Osteoarticular Allografts

Articular Cartilage Damage Treatment

Osteoarticular cartilage, a remarkable tissue within our joints, constantly faces stress and is susceptible to traumatic injuries or degenerative conditions, particularly in weight-bearing joints like the knee. When individuals, whether teenagers, young adults, or middle-aged adults, develop localized full-thickness cartilage or cartilage and bone defects, this essentially mirrors a localized form of osteoarthritis.

Failed PCL with Bad Tibial Tunnel Location

For patients with substantial defects, especially those involving bone, a highly effective treatment for cartilage deficiency is the utilization of fresh osteoarticular allografts. These allografts are sourced from young donors with knee sizes matching the affected patient. Our findings show that fresh osteoarticular allografts have led to significant functional and clinical enhancements, with outcomes similar to historical reports from other centers for patients treated with such implants, after an average follow-up of three years.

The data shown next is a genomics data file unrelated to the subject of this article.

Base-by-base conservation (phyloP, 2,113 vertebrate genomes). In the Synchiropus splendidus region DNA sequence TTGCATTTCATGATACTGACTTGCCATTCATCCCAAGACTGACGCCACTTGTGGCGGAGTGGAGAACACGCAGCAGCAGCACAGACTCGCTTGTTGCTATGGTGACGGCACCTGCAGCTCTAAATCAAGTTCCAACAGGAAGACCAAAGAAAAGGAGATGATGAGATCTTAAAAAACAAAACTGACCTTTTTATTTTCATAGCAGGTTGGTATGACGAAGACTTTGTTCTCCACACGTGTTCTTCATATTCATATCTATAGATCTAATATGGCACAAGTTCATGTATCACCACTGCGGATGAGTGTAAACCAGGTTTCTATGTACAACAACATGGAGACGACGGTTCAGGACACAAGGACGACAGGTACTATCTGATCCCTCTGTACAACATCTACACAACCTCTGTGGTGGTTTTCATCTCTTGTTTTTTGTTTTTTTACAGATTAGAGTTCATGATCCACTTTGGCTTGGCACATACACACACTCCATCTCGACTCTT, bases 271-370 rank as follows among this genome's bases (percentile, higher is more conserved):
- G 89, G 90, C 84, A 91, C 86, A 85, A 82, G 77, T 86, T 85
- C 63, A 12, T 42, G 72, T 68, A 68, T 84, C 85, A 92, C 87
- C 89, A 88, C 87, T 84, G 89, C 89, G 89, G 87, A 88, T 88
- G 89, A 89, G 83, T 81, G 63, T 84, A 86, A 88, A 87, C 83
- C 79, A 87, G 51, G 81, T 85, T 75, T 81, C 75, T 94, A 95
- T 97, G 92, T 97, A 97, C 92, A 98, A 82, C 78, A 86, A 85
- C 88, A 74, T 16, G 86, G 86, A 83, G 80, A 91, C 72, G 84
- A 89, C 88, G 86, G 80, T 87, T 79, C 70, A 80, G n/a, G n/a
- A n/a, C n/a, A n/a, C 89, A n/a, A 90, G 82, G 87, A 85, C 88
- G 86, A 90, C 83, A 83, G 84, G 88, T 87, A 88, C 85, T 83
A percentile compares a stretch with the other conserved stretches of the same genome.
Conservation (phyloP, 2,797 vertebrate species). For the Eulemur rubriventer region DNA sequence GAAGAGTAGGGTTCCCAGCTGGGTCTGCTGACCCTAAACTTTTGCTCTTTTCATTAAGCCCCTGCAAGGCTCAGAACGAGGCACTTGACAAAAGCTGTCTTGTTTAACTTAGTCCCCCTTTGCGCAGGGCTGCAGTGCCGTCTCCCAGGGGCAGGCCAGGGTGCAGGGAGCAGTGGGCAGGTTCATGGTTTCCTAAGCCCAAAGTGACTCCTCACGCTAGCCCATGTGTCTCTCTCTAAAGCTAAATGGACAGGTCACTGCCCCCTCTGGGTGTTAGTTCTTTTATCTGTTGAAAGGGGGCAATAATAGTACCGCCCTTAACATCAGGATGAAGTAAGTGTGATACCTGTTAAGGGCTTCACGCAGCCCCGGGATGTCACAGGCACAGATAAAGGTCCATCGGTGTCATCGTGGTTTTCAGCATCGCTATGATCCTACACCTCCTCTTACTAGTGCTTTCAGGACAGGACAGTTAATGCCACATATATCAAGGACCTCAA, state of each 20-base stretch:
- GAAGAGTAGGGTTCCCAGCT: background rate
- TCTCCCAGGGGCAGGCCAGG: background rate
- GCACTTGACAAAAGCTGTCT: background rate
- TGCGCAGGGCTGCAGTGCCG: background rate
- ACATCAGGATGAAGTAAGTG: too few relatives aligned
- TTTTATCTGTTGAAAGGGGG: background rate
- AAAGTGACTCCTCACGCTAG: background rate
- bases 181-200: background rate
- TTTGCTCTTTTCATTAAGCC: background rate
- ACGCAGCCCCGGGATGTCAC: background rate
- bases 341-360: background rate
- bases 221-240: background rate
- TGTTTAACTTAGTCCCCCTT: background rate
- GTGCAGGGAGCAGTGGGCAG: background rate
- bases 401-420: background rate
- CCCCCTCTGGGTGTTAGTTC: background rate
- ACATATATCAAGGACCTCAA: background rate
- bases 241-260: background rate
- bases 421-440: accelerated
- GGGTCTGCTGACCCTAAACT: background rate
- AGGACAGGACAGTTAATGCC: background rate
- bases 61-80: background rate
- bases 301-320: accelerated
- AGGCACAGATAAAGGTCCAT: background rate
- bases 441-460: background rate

It's crucial to perform a thorough assessment to determine whether a patient is a suitable candidate for this surgery. While it may not constitute an arthritis cure, many patients experience significant improvements in their quality of life for a decade or more post-surgery. Essentially, this procedure offers a "biologic resurfacing" and it's essential to understand that not all patients can resume full-impact activities following the surgery.


Patients undergoing a fresh osteoarticular allograft procedure follow a carefully structured recovery plan. For the initial 8 weeks after surgery, they are required to remain non-weightbearing, with the additional use of a continuous passive motion (CPM) device for 8-10 hours daily. In cases where a single donor plug is used, patients can start using a stationary bike once the surgical incision has sufficiently healed, typically around two weeks post-surgery. Immediate physical therapy is commenced to address quadriceps muscle activation, knee mobility, and to manage swelling.

Around the 8-week mark, we perform radiographs to confirm the donor graft's adequate healing. Once this healing is verified, patients transition into a partial weight-bearing program, gradually increasing by ¼ of their body weight each week until they are fully weightbearing. We also introduce resistance on stationary bikes and leg presses at ¼ of their body weight.

At the 3-month post-op mark, patients can begin to phase out their use of crutches and start proprioceptive and agility exercises. Engagement in impact activities, however, requires surgeon approval and typically begins between 6-9 months post-surgery.

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